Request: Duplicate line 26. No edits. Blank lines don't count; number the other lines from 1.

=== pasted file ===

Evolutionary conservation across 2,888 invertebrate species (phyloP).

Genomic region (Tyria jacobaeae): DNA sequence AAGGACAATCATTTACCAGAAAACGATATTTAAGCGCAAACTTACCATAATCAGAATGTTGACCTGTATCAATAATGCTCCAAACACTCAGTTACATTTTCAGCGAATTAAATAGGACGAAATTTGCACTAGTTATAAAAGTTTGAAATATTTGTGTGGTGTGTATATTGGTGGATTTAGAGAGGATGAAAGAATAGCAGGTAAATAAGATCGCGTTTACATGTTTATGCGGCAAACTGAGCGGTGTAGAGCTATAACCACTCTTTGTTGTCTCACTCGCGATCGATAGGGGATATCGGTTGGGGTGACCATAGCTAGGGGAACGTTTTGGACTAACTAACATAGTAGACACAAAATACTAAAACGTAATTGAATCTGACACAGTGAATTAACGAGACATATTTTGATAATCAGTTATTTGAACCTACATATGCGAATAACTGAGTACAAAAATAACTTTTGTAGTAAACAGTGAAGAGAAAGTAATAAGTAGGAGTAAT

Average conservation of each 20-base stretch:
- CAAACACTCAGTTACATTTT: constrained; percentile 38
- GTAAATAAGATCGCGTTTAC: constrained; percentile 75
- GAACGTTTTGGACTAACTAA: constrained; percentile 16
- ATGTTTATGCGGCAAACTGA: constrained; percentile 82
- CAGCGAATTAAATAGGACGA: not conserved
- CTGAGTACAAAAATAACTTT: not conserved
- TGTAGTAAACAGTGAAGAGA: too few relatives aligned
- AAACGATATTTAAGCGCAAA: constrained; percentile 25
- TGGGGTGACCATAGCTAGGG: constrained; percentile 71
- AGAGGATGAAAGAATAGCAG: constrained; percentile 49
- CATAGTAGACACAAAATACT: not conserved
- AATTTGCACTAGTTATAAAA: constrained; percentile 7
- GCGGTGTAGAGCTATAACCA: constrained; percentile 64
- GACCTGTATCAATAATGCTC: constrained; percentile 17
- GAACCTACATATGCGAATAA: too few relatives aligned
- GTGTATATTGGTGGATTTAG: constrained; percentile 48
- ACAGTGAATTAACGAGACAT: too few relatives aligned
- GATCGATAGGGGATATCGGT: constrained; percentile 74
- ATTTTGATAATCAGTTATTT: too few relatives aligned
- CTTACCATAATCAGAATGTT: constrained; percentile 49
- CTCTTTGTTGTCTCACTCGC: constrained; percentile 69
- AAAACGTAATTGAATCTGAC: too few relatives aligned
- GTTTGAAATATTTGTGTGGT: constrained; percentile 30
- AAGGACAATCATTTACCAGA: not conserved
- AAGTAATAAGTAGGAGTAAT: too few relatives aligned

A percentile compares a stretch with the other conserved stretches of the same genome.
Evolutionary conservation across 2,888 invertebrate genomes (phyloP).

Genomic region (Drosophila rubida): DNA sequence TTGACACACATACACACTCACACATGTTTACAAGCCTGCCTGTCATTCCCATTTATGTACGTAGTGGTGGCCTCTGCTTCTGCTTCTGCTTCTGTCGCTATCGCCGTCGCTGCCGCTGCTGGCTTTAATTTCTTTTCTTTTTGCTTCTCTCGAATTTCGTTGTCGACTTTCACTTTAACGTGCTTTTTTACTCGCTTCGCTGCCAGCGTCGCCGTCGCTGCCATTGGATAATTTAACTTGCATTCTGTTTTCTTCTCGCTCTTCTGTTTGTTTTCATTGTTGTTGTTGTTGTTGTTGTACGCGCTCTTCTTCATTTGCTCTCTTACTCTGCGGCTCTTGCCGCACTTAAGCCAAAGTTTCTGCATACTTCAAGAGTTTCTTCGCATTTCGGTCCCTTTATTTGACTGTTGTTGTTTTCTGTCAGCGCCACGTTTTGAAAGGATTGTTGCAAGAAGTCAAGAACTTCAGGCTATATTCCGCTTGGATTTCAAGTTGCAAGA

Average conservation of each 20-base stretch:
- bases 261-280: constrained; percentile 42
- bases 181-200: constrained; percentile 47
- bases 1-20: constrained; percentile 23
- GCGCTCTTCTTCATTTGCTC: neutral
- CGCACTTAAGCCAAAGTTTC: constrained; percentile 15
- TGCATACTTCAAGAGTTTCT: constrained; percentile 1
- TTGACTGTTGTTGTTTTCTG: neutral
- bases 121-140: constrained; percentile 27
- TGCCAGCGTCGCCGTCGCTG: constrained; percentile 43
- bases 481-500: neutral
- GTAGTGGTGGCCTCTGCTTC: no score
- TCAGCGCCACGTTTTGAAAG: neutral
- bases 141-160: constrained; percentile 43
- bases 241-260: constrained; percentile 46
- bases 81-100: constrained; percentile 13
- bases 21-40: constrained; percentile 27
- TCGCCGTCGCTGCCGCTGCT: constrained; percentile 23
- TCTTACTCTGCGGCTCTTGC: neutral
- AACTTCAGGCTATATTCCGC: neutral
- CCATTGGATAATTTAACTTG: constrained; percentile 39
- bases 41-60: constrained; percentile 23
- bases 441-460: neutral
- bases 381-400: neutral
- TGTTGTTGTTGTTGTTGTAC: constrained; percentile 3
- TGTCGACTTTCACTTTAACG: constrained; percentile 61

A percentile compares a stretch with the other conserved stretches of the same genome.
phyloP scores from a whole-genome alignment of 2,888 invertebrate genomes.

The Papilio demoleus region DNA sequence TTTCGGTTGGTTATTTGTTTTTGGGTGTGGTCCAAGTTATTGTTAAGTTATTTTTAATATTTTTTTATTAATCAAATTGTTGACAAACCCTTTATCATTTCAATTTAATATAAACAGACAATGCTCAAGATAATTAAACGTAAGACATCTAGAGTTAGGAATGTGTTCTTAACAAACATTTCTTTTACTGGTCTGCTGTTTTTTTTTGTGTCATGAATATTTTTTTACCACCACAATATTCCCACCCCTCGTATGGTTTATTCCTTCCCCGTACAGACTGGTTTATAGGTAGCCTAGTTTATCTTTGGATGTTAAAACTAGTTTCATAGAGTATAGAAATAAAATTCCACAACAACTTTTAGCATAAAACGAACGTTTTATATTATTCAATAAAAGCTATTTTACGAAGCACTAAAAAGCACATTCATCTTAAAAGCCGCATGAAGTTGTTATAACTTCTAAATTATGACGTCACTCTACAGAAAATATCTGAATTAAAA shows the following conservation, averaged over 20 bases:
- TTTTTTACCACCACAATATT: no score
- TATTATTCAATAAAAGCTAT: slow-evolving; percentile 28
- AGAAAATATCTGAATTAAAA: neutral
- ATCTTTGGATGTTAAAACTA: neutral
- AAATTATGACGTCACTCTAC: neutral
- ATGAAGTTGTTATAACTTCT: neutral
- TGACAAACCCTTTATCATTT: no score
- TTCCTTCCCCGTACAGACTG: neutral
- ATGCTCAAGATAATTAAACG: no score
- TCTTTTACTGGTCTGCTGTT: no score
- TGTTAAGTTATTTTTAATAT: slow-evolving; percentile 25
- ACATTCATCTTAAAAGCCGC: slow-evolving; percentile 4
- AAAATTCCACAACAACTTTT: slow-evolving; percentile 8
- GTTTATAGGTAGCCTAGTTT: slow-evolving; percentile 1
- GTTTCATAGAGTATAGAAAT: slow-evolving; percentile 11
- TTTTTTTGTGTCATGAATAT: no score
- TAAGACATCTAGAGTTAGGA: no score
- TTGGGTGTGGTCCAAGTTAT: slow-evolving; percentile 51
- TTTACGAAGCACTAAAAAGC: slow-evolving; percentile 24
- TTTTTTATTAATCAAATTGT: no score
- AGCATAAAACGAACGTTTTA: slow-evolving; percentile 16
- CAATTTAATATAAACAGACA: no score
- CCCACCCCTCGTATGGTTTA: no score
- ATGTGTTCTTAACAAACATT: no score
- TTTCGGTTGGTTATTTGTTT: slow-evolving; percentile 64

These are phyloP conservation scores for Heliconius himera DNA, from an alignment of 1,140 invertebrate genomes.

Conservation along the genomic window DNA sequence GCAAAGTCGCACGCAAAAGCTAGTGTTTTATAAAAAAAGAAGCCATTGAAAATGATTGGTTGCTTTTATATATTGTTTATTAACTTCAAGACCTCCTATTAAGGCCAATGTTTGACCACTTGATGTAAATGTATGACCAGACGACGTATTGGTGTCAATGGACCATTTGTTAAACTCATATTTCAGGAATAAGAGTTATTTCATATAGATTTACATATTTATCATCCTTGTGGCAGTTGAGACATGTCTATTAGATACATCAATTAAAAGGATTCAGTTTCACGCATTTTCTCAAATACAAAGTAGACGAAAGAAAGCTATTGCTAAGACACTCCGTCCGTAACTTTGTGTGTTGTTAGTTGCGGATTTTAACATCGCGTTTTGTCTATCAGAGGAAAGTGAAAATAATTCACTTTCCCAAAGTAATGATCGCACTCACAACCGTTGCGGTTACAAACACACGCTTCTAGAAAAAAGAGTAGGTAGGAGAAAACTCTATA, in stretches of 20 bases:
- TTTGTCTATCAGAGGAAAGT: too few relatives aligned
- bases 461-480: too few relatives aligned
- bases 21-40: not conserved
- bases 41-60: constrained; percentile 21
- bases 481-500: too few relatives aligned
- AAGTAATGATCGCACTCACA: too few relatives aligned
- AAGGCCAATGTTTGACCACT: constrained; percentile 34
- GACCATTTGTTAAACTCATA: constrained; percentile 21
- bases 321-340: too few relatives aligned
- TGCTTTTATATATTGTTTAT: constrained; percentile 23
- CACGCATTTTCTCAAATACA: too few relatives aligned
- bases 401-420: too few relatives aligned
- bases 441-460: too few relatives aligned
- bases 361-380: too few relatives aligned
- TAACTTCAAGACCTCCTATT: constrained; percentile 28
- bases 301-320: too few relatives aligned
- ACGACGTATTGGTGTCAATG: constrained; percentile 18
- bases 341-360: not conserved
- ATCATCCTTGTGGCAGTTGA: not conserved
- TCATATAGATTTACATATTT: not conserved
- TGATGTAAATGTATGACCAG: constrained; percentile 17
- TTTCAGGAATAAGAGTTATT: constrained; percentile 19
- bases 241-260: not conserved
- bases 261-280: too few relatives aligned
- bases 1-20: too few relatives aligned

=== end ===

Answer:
- GTTTGAAATATTTGTGTGGT: constrained; percentile 30